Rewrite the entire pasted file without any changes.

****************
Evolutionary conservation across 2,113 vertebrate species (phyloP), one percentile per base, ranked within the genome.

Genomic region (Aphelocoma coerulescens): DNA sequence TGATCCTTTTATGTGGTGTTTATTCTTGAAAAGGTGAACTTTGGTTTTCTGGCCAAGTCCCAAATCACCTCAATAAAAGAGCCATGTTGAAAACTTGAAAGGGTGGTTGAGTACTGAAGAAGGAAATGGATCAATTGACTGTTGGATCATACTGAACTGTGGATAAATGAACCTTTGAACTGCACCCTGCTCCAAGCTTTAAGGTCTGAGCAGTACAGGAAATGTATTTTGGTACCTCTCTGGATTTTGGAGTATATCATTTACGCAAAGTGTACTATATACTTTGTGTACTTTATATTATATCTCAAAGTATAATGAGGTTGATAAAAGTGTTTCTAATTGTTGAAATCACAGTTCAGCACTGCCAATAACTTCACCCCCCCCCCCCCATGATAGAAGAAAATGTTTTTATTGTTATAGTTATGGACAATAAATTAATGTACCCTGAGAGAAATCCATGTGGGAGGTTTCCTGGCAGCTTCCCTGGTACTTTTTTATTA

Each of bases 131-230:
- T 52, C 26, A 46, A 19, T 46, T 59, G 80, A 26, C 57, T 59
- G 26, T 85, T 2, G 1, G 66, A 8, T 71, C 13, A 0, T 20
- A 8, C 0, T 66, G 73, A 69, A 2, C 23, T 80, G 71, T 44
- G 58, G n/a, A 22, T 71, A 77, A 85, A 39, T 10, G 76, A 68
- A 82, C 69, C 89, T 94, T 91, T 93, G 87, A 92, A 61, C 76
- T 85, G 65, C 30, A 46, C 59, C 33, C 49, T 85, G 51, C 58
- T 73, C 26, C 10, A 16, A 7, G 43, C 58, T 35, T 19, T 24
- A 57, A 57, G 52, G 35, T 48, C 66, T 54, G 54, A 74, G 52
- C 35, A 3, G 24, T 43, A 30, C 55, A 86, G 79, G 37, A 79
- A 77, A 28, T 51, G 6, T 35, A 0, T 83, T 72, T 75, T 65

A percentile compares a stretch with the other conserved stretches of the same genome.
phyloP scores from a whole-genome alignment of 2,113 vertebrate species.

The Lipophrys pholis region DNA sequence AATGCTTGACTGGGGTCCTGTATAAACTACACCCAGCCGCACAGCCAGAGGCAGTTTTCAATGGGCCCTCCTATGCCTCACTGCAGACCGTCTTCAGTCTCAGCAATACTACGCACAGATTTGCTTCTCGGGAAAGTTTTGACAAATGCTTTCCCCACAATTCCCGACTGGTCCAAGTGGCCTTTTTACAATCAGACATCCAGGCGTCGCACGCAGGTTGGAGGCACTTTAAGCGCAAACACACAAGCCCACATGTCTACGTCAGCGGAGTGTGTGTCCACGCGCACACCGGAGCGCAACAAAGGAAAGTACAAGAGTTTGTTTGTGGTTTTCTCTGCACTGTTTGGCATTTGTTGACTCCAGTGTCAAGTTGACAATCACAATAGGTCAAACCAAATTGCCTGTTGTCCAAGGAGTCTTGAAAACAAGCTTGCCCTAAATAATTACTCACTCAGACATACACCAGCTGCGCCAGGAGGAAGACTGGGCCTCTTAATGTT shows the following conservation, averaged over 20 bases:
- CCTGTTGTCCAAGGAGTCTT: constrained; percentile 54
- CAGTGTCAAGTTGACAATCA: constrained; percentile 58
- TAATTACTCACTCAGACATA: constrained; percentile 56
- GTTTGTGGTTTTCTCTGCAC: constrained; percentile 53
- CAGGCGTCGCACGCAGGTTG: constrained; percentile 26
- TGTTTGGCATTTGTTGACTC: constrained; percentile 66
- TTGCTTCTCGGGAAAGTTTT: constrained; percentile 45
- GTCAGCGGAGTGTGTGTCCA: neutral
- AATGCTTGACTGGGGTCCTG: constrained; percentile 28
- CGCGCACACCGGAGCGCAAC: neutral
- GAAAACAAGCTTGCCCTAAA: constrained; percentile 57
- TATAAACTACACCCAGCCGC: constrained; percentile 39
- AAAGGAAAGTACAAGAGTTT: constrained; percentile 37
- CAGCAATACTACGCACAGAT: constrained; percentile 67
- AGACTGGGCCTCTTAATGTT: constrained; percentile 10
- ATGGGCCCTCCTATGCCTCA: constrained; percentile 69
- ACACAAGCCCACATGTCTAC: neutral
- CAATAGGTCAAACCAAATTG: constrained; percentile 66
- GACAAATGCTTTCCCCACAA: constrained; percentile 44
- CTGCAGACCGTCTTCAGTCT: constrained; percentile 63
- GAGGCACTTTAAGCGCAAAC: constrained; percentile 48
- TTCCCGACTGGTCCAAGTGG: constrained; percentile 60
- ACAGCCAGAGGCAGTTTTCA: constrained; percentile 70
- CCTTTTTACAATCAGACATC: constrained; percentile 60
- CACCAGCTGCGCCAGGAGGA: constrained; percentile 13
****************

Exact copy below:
Evolutionary conservation across 2,113 vertebrate species (phyloP), one percentile per base, ranked within the genome.

Genomic region (Aphelocoma coerulescens): DNA sequence TGATCCTTTTATGTGGTGTTTATTCTTGAAAAGGTGAACTTTGGTTTTCTGGCCAAGTCCCAAATCACCTCAATAAAAGAGCCATGTTGAAAACTTGAAAGGGTGGTTGAGTACTGAAGAAGGAAATGGATCAATTGACTGTTGGATCATACTGAACTGTGGATAAATGAACCTTTGAACTGCACCCTGCTCCAAGCTTTAAGGTCTGAGCAGTACAGGAAATGTATTTTGGTACCTCTCTGGATTTTGGAGTATATCATTTACGCAAAGTGTACTATATACTTTGTGTACTTTATATTATATCTCAAAGTATAATGAGGTTGATAAAAGTGTTTCTAATTGTTGAAATCACAGTTCAGCACTGCCAATAACTTCACCCCCCCCCCCCCATGATAGAAGAAAATGTTTTTATTGTTATAGTTATGGACAATAAATTAATGTACCCTGAGAGAAATCCATGTGGGAGGTTTCCTGGCAGCTTCCCTGGTACTTTTTTATTA

Each of bases 131-230:
- T 52, C 26, A 46, A 19, T 46, T 59, G 80, A 26, C 57, T 59
- G 26, T 85, T 2, G 1, G 66, A 8, T 71, C 13, A 0, T 20
- A 8, C 0, T 66, G 73, A 69, A 2, C 23, T 80, G 71, T 44
- G 58, G n/a, A 22, T 71, A 77, A 85, A 39, T 10, G 76, A 68
- A 82, C 69, C 89, T 94, T 91, T 93, G 87, A 92, A 61, C 76
- T 85, G 65, C 30, A 46, C 59, C 33, C 49, T 85, G 51, C 58
- T 73, C 26, C 10, A 16, A 7, G 43, C 58, T 35, T 19, T 24
- A 57, A 57, G 52, G 35, T 48, C 66, T 54, G 54, A 74, G 52
- C 35, A 3, G 24, T 43, A 30, C 55, A 86, G 79, G 37, A 79
- A 77, A 28, T 51, G 6, T 35, A 0, T 83, T 72, T 75, T 65

A percentile compares a stretch with the other conserved stretches of the same genome.
phyloP scores from a whole-genome alignment of 2,113 vertebrate species.

The Lipophrys pholis region DNA sequence AATGCTTGACTGGGGTCCTGTATAAACTACACCCAGCCGCACAGCCAGAGGCAGTTTTCAATGGGCCCTCCTATGCCTCACTGCAGACCGTCTTCAGTCTCAGCAATACTACGCACAGATTTGCTTCTCGGGAAAGTTTTGACAAATGCTTTCCCCACAATTCCCGACTGGTCCAAGTGGCCTTTTTACAATCAGACATCCAGGCGTCGCACGCAGGTTGGAGGCACTTTAAGCGCAAACACACAAGCCCACATGTCTACGTCAGCGGAGTGTGTGTCCACGCGCACACCGGAGCGCAACAAAGGAAAGTACAAGAGTTTGTTTGTGGTTTTCTCTGCACTGTTTGGCATTTGTTGACTCCAGTGTCAAGTTGACAATCACAATAGGTCAAACCAAATTGCCTGTTGTCCAAGGAGTCTTGAAAACAAGCTTGCCCTAAATAATTACTCACTCAGACATACACCAGCTGCGCCAGGAGGAAGACTGGGCCTCTTAATGTT shows the following conservation, averaged over 20 bases:
- CCTGTTGTCCAAGGAGTCTT: constrained; percentile 54
- CAGTGTCAAGTTGACAATCA: constrained; percentile 58
- TAATTACTCACTCAGACATA: constrained; percentile 56
- GTTTGTGGTTTTCTCTGCAC: constrained; percentile 53
- CAGGCGTCGCACGCAGGTTG: constrained; percentile 26
- TGTTTGGCATTTGTTGACTC: constrained; percentile 66
- TTGCTTCTCGGGAAAGTTTT: constrained; percentile 45
- GTCAGCGGAGTGTGTGTCCA: neutral
- AATGCTTGACTGGGGTCCTG: constrained; percentile 28
- CGCGCACACCGGAGCGCAAC: neutral
- GAAAACAAGCTTGCCCTAAA: constrained; percentile 57
- TATAAACTACACCCAGCCGC: constrained; percentile 39
- AAAGGAAAGTACAAGAGTTT: constrained; percentile 37
- CAGCAATACTACGCACAGAT: constrained; percentile 67
- AGACTGGGCCTCTTAATGTT: constrained; percentile 10
- ATGGGCCCTCCTATGCCTCA: constrained; percentile 69
- ACACAAGCCCACATGTCTAC: neutral
- CAATAGGTCAAACCAAATTG: constrained; percentile 66
- GACAAATGCTTTCCCCACAA: constrained; percentile 44
- CTGCAGACCGTCTTCAGTCT: constrained; percentile 63
- GAGGCACTTTAAGCGCAAAC: constrained; percentile 48
- TTCCCGACTGGTCCAAGTGG: constrained; percentile 60
- ACAGCCAGAGGCAGTTTTCA: constrained; percentile 70
- CCTTTTTACAATCAGACATC: constrained; percentile 60
- CACCAGCTGCGCCAGGAGGA: constrained; percentile 13